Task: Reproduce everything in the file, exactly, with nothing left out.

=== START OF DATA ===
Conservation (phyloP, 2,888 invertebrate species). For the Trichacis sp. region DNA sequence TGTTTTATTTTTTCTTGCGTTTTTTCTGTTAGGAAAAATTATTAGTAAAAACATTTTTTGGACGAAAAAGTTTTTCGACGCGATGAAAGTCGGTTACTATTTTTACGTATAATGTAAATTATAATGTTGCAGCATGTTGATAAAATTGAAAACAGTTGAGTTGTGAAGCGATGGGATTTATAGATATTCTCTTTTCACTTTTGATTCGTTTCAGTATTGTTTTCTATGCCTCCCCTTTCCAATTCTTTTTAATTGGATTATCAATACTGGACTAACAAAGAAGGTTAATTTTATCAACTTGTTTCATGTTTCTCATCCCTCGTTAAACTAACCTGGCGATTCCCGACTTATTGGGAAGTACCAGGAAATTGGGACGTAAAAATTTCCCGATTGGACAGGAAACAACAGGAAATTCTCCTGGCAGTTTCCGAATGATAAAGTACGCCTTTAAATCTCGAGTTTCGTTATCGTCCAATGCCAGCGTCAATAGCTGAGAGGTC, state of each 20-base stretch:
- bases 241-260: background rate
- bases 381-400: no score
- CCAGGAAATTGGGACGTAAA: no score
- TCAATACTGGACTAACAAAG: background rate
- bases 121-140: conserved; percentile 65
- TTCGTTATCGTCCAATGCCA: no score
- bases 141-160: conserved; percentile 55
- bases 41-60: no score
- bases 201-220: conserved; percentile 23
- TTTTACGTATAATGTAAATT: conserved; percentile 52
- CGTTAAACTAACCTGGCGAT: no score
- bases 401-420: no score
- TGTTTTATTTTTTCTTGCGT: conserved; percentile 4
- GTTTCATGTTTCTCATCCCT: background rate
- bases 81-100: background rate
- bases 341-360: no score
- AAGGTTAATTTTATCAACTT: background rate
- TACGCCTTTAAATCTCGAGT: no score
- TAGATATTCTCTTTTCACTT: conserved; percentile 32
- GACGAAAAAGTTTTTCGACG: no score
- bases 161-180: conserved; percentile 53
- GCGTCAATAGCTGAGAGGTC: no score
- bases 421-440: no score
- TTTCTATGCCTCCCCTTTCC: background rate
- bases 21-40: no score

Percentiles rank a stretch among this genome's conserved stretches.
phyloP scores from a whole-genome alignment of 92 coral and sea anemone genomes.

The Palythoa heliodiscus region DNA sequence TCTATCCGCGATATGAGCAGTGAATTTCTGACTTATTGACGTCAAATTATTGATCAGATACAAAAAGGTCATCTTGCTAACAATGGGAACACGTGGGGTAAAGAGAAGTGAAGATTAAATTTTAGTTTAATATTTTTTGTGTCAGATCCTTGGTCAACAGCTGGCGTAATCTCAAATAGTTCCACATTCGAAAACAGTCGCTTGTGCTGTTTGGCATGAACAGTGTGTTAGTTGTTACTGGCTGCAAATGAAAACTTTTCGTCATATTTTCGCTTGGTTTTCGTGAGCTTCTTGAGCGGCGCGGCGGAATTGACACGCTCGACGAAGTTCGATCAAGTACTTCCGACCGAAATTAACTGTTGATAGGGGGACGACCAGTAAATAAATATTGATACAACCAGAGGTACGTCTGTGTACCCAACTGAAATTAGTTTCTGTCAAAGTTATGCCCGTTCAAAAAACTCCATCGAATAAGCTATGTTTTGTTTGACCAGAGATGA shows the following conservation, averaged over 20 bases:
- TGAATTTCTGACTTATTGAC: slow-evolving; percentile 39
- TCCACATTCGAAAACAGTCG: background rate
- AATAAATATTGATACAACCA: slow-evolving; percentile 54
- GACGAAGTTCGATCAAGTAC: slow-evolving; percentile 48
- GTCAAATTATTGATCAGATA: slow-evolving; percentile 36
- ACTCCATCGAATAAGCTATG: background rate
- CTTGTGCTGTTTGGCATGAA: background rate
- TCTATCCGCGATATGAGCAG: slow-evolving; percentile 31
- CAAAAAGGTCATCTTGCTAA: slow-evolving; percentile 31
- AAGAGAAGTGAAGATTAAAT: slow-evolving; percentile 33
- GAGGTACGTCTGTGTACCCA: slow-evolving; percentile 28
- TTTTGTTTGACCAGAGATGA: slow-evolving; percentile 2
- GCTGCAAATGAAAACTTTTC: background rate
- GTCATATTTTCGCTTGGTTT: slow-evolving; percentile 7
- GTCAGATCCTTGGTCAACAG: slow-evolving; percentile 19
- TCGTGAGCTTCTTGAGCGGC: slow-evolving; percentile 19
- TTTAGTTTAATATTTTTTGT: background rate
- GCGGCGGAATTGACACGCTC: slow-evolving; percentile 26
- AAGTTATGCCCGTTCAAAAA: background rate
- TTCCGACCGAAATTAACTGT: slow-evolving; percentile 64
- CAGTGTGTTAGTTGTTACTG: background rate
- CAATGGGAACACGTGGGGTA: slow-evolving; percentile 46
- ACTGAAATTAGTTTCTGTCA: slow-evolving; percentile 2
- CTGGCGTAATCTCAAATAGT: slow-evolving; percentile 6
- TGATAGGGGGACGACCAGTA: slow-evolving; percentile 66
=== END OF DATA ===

Conservation (phyloP, 2,888 invertebrate species). For the Trichacis sp. region DNA sequence TGTTTTATTTTTTCTTGCGTTTTTTCTGTTAGGAAAAATTATTAGTAAAAACATTTTTTGGACGAAAAAGTTTTTCGACGCGATGAAAGTCGGTTACTATTTTTACGTATAATGTAAATTATAATGTTGCAGCATGTTGATAAAATTGAAAACAGTTGAGTTGTGAAGCGATGGGATTTATAGATATTCTCTTTTCACTTTTGATTCGTTTCAGTATTGTTTTCTATGCCTCCCCTTTCCAATTCTTTTTAATTGGATTATCAATACTGGACTAACAAAGAAGGTTAATTTTATCAACTTGTTTCATGTTTCTCATCCCTCGTTAAACTAACCTGGCGATTCCCGACTTATTGGGAAGTACCAGGAAATTGGGACGTAAAAATTTCCCGATTGGACAGGAAACAACAGGAAATTCTCCTGGCAGTTTCCGAATGATAAAGTACGCCTTTAAATCTCGAGTTTCGTTATCGTCCAATGCCAGCGTCAATAGCTGAGAGGTC, state of each 20-base stretch:
- bases 241-260: background rate
- bases 381-400: no score
- CCAGGAAATTGGGACGTAAA: no score
- TCAATACTGGACTAACAAAG: background rate
- bases 121-140: conserved; percentile 65
- TTCGTTATCGTCCAATGCCA: no score
- bases 141-160: conserved; percentile 55
- bases 41-60: no score
- bases 201-220: conserved; percentile 23
- TTTTACGTATAATGTAAATT: conserved; percentile 52
- CGTTAAACTAACCTGGCGAT: no score
- bases 401-420: no score
- TGTTTTATTTTTTCTTGCGT: conserved; percentile 4
- GTTTCATGTTTCTCATCCCT: background rate
- bases 81-100: background rate
- bases 341-360: no score
- AAGGTTAATTTTATCAACTT: background rate
- TACGCCTTTAAATCTCGAGT: no score
- TAGATATTCTCTTTTCACTT: conserved; percentile 32
- GACGAAAAAGTTTTTCGACG: no score
- bases 161-180: conserved; percentile 53
- GCGTCAATAGCTGAGAGGTC: no score
- bases 421-440: no score
- TTTCTATGCCTCCCCTTTCC: background rate
- bases 21-40: no score

Percentiles rank a stretch among this genome's conserved stretches.
phyloP scores from a whole-genome alignment of 92 coral and sea anemone genomes.

The Palythoa heliodiscus region DNA sequence TCTATCCGCGATATGAGCAGTGAATTTCTGACTTATTGACGTCAAATTATTGATCAGATACAAAAAGGTCATCTTGCTAACAATGGGAACACGTGGGGTAAAGAGAAGTGAAGATTAAATTTTAGTTTAATATTTTTTGTGTCAGATCCTTGGTCAACAGCTGGCGTAATCTCAAATAGTTCCACATTCGAAAACAGTCGCTTGTGCTGTTTGGCATGAACAGTGTGTTAGTTGTTACTGGCTGCAAATGAAAACTTTTCGTCATATTTTCGCTTGGTTTTCGTGAGCTTCTTGAGCGGCGCGGCGGAATTGACACGCTCGACGAAGTTCGATCAAGTACTTCCGACCGAAATTAACTGTTGATAGGGGGACGACCAGTAAATAAATATTGATACAACCAGAGGTACGTCTGTGTACCCAACTGAAATTAGTTTCTGTCAAAGTTATGCCCGTTCAAAAAACTCCATCGAATAAGCTATGTTTTGTTTGACCAGAGATGA shows the following conservation, averaged over 20 bases:
- TGAATTTCTGACTTATTGAC: slow-evolving; percentile 39
- TCCACATTCGAAAACAGTCG: background rate
- AATAAATATTGATACAACCA: slow-evolving; percentile 54
- GACGAAGTTCGATCAAGTAC: slow-evolving; percentile 48
- GTCAAATTATTGATCAGATA: slow-evolving; percentile 36
- ACTCCATCGAATAAGCTATG: background rate
- CTTGTGCTGTTTGGCATGAA: background rate
- TCTATCCGCGATATGAGCAG: slow-evolving; percentile 31
- CAAAAAGGTCATCTTGCTAA: slow-evolving; percentile 31
- AAGAGAAGTGAAGATTAAAT: slow-evolving; percentile 33
- GAGGTACGTCTGTGTACCCA: slow-evolving; percentile 28
- TTTTGTTTGACCAGAGATGA: slow-evolving; percentile 2
- GCTGCAAATGAAAACTTTTC: background rate
- GTCATATTTTCGCTTGGTTT: slow-evolving; percentile 7
- GTCAGATCCTTGGTCAACAG: slow-evolving; percentile 19
- TCGTGAGCTTCTTGAGCGGC: slow-evolving; percentile 19
- TTTAGTTTAATATTTTTTGT: background rate
- GCGGCGGAATTGACACGCTC: slow-evolving; percentile 26
- AAGTTATGCCCGTTCAAAAA: background rate
- TTCCGACCGAAATTAACTGT: slow-evolving; percentile 64
- CAGTGTGTTAGTTGTTACTG: background rate
- CAATGGGAACACGTGGGGTA: slow-evolving; percentile 46
- ACTGAAATTAGTTTCTGTCA: slow-evolving; percentile 2
- CTGGCGTAATCTCAAATAGT: slow-evolving; percentile 6
- TGATAGGGGGACGACCAGTA: slow-evolving; percentile 66